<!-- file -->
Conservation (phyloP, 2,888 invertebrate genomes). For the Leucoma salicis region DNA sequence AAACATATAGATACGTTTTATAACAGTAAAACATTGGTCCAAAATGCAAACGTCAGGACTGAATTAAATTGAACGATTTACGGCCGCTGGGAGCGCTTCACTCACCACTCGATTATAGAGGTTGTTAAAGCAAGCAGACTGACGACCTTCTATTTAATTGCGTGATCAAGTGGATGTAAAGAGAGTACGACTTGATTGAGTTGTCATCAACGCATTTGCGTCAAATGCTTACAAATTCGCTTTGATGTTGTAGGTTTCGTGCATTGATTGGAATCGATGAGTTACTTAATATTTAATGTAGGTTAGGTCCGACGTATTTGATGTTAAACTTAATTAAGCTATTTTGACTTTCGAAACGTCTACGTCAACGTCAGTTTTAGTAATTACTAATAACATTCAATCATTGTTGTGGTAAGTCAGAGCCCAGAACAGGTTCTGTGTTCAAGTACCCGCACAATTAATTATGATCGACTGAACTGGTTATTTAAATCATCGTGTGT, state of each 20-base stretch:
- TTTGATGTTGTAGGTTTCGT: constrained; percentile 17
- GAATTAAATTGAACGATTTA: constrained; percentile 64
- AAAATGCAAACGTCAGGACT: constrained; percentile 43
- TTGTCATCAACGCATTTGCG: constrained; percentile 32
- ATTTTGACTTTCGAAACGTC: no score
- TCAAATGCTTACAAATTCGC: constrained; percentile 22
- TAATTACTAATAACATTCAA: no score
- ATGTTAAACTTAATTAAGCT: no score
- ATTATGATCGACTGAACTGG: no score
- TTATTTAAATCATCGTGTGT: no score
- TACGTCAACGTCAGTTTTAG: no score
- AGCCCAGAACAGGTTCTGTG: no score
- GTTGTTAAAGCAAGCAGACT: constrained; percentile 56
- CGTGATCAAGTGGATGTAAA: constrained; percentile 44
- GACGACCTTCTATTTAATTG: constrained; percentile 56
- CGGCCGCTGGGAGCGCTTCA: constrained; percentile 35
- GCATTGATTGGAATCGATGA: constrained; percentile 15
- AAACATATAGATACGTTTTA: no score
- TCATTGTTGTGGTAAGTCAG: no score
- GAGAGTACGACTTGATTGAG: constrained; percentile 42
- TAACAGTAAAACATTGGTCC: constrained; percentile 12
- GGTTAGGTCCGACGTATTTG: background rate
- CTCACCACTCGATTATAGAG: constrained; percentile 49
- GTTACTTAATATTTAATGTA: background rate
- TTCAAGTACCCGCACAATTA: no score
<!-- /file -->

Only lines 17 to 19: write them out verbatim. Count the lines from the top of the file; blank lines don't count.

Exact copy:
- CGGCCGCTGGGAGCGCTTCA: constrained; percentile 35
- GCATTGATTGGAATCGATGA: constrained; percentile 15
- AAACATATAGATACGTTTTA: no score